WinChime (32)

Solar Organ

Wind chimes are one nature-powered music device, but here is another: a solar thermal organ.

httpv:// [video link]

Parabolic reflectors power thermoacoustic variable-pitch pipe resonators. In another video the creator describes how the sun can cast shadows on arrays of thermal organs, changing sound as the sun moves.

[kudos Make:]

Garden Chime Contest

Oddstrument Collection is having a contest for garden musical instruments:

Things like wind chimes, outdoor gongs, bells, fountains, musical sculptures, “wind banjos”, etc. Think solar, wind, water powered and beyond.

[via :Make]

Related posts: Chime Variations, Building Wind Chimes

Chime Variations

Ranjit describes a sound sculpture using strings instead of chimes. [Video link] (hat tip Make)

Furin are glass wind chimes, a sound of summer in Japan. PingMag interviews furin craftsman Yoshiharu Shinohara, with marvelous photos. (kudos Dinosaurs and Robots)

Happy Birthday First Product

WinChime 1.0, our first Sagebrush product, was released February 27, 1995, running on Windows 3.1 . Win95 would not appear until November of that year, computers were just beginning to come equipped with sound cards and CD-Rom drives, and people wanted something to play on their new devices. Audio takes up a lot of space on 40MByte disk drives, so we took advantage of the built-in MIDI capabilities of sound cards to produce plesant ambient sounds without using much computer resources.

WinChime 1.0 screen shot

WinChime is still supported and improved. Look for new features in an update later this year.

Wind Chime Puzzler

The Enigma column of New Scientist August 20 2005 issue presents this problem by Bob Walker:

A wind chime, with 10 chimes of lengths 1 cm to 10 cm, placed uniform distances apart around the circumference of a round disk so they are “balanced perfectly.” The 10 lengths of the chimes in this sequence form an 11-digit number. What’s the smallest possible number for balanced chimes?

Charles Petzold is a programmer/author, known to coders for writing a well-regarded text for Windows C developers. He has posted solutions to several New Scientist Enigma problems on his web site as C source code, including the above chime question.

Morning Chimes at Burning Man

Chimes greet the dawn at Burning Man.

Video link [via ifilm]

Talk Like a Pirate

Arrrrrr’, on this Talk Like a Pirate Day, we be presentin’ one of our previous logs in pirate-speak. Tip o’ me cap to this translator.

(Pirate) WinChime RingTone: TracFoneV176

We be havin’ a TracFone v176 (GSM, Motorola) an’ wanted t’ add a WinChime ringtone t’ th’ handset, preferably at nay charge.

Generate a MIDI File

We know that this phone be capable o’ playin’ MIDI files directly. This can be verified by navigatin’ on th’ phone t’ Multimedia-> Sounds-> Clouds-> (Menu)-> Details-> Select, an’ noticin’ th’ file Type be “MIDI”.

WinChime allows us t’ generate a MIDI file, usin’ th’ currently selected program settings fer scale, wind, instrument, an’ so fore. Click WinChime menu File-> Save MIDI File As, enter a file name, an’ specify th’ number o’ notes in th’ file.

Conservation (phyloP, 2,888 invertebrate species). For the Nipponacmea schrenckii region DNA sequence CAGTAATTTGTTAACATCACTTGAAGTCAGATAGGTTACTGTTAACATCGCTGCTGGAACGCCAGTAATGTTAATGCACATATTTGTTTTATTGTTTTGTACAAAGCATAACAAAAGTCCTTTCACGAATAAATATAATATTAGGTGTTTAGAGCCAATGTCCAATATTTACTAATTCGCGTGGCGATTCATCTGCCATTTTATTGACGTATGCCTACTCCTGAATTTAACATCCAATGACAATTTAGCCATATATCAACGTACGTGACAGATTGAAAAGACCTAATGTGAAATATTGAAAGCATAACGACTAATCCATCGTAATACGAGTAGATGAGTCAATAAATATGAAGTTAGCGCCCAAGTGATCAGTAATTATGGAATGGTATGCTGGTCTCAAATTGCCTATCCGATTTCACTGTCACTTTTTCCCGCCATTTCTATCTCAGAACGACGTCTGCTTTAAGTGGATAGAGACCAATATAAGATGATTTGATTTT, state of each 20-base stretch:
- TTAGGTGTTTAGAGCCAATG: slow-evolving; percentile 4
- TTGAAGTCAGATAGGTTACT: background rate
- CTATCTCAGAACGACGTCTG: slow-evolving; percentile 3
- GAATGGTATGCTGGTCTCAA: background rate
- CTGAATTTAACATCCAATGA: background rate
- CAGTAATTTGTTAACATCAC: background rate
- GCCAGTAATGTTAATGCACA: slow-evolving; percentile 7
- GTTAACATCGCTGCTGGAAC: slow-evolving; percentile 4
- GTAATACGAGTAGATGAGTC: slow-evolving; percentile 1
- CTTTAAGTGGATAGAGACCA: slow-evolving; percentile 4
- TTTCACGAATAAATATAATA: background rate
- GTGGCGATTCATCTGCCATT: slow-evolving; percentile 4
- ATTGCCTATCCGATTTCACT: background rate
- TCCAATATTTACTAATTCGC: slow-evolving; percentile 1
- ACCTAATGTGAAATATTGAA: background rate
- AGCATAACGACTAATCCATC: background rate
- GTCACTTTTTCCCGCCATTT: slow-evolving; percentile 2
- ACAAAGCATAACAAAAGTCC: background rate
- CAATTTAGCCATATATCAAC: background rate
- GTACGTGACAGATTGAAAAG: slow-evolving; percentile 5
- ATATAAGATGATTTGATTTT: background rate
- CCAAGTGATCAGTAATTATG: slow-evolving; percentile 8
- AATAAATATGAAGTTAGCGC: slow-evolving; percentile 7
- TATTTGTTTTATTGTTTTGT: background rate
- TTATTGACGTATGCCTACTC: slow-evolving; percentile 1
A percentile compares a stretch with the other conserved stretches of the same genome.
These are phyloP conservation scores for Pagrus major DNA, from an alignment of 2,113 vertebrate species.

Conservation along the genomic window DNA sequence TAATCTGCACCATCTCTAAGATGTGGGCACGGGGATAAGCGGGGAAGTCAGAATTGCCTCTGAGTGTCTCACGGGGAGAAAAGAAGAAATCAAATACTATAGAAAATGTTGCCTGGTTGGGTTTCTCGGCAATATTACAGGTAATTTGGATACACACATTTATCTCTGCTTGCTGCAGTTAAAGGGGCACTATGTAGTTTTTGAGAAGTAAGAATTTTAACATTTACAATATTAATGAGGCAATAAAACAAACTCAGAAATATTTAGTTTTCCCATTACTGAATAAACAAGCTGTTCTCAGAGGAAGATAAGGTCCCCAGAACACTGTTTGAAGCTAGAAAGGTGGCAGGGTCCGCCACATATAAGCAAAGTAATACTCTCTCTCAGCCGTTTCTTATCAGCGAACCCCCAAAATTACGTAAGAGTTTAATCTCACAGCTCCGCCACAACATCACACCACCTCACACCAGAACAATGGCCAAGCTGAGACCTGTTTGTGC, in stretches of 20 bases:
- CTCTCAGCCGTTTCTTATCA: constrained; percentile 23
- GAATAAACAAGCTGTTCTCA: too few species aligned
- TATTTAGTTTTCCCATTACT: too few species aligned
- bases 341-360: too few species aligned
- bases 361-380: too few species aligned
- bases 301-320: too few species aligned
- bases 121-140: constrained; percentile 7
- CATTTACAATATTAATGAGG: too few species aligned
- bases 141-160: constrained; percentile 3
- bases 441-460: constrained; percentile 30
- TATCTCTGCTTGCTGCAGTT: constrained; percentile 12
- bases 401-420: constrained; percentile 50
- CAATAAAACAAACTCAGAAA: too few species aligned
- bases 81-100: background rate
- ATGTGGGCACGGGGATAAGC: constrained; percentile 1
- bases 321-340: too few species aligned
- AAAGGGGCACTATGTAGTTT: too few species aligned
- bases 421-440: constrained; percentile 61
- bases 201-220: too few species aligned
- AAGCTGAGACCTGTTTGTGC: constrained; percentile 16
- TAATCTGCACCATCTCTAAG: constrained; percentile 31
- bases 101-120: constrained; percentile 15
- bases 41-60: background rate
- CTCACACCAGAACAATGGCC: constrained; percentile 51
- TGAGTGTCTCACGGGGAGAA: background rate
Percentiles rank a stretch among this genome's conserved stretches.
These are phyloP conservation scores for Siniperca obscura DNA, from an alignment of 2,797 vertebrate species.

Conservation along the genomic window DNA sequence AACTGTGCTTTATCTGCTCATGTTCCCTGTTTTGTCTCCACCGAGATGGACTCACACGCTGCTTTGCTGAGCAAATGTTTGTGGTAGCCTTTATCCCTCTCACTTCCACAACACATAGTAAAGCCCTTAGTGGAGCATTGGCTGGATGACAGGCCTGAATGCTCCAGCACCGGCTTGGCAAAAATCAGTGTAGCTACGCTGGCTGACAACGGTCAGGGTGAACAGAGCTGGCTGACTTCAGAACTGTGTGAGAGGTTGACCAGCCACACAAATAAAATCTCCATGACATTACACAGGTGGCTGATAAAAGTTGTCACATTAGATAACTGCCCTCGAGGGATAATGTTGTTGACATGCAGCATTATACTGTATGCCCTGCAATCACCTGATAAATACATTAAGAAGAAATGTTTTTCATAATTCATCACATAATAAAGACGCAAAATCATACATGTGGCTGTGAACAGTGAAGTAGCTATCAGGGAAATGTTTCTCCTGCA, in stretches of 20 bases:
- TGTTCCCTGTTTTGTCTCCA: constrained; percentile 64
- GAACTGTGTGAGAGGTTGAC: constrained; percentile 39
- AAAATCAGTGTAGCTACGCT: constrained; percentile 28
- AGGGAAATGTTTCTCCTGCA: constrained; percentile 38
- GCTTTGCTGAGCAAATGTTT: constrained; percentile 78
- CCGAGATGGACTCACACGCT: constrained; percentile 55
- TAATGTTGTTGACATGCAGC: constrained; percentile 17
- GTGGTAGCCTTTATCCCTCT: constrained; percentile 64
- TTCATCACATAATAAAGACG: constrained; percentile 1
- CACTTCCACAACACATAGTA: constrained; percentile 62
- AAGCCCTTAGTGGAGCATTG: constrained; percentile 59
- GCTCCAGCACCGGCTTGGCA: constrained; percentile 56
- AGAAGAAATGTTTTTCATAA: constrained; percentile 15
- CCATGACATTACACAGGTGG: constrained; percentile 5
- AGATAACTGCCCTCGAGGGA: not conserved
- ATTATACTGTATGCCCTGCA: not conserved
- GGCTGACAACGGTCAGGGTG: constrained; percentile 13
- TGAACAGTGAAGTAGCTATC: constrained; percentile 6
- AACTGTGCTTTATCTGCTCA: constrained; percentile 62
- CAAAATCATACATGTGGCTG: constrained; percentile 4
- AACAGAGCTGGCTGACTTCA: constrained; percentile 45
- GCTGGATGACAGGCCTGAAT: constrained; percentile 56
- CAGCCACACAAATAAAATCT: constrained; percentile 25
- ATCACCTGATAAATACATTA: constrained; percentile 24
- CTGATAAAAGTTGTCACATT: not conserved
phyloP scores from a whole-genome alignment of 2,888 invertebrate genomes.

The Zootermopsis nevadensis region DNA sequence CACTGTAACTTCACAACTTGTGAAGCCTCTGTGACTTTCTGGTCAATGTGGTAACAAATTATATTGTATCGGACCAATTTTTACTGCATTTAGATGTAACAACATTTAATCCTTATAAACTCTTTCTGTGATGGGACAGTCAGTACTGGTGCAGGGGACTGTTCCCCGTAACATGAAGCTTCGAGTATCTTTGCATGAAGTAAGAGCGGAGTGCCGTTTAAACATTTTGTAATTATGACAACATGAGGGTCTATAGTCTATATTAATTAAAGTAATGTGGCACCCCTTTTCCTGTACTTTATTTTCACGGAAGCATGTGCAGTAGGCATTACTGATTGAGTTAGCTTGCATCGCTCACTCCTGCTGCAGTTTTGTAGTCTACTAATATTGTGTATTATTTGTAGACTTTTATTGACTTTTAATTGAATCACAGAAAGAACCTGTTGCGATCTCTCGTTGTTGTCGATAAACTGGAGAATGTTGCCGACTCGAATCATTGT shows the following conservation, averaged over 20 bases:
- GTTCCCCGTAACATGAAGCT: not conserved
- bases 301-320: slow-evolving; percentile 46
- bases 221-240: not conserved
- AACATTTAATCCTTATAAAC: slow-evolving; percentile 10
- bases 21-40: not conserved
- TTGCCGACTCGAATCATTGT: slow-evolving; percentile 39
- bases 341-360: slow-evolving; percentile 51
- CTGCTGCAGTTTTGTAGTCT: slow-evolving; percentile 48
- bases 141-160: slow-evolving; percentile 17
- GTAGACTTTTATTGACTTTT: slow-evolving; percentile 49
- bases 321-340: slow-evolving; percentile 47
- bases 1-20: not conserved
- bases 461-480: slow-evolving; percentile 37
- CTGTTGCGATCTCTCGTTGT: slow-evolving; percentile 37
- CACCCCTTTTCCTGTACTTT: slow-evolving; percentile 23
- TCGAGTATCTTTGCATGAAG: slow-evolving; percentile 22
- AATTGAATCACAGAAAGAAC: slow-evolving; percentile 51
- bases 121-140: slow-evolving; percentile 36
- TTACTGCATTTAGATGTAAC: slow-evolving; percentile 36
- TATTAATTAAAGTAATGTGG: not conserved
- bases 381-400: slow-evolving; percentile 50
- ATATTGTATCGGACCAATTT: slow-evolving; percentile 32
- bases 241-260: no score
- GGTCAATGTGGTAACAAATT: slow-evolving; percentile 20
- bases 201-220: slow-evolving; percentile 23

Usin’ WinChime, we create a unique file wi’ our chosen program settings: pitch, musical scale, an’ so fore. Since nay copystarboarded tune be used, we do nay steal from creative artists.


Send MIDI File t’ Cell

Before sendin’ a MIDI file t’ th’ phone as a message, we first wanted t’ explore th’ possibility o’ usin’ a data cable, t’ avoid th’ minor 1-2 unit charge o’ receivin’ an’ downloadin’ a message. Googlin’ fer “V176 data cable” does return some hits. (Well, t’ be objective, almost any cell-phone related search returns some hits.) Perhaps Motorola once manufactured a version o’ th’ V176 havin’ a port fer a data cable, but this handset purchased from TracFone certainly dasn’t be havin’ a data interface (unless ’tis also shared wi’ th’ headset jack– doubtful) an’ we disassembled jus’ t’ make certain:

Nope, nay place fer a data jack, although an empty spot on th’ bottom o’ th’ circuit board might be havin’ had space fer one in an alternate version.

We didna try usin’ a GSM SIM reader/writer, t’ be seein’ if we could transfer media files t’ th’ phone usin’ this interface. Has ere tried this wi’ a V176? Me guess be that SMS messages might be stored on th’ card, but nay MMS or media, so this probably wouldna work.

Send MIDI File t’ Cell — Try Again

This cell service provider provides a way t’ send MMS messages t’ TracFone phones from an e-mail account, addressin’ t’ . We sent a message, wi’ a WinChime-generated MIDI file as attachment.

Save th’ File as RingTone

Th’ phone received our message an’ could play th’ attached MIDI file. Click th’ “navigation” button, select “Save Content“, an’ use th’ file name “WinChime”.

At th’ cell phone top level menu, press “Navigate” button-> Multimedia-> Sounds-> WinChime-> “Navigate” button -> “Apply as Rin’ Tone“.

Our cell-phone now has a unique wind chime ringtone!


Future articles may explore WinChime ringtones fer other mobile providers an’ cell-phone models.

(copystarboard Sagebrush Systems, July 2007)

Go t’ Sagebrush Systems homeport page fer unique Windows software.

Flutter Chime

We found this unusual gravity-powered chime: video , info.

The chimes are seen to flutter down the string. Note that the chime holes do not seem to be at 22% of chime length for optimum resonance, but appear to be closer to the end, perhaps necessary for flutter action.

Previously: Big Chime, Building Chimes, Bike Wind Chime, One-Note Wind Chime, Hard Drive Wind Chime.

Building Wind Chimes

Resources found on the web:

(kudos Wikipedia)

Related posts: Bike Wind Chime, One-Note Chime, Hard Drive Chime, Building Chimes

WinChime RingTone: Motorola/Tracfone W370

We can confirm that our previous article on transferring a WinChime MIDI file to the Motorola V176 marketed by Tracfone also works on the newer W370 model.


Related articles: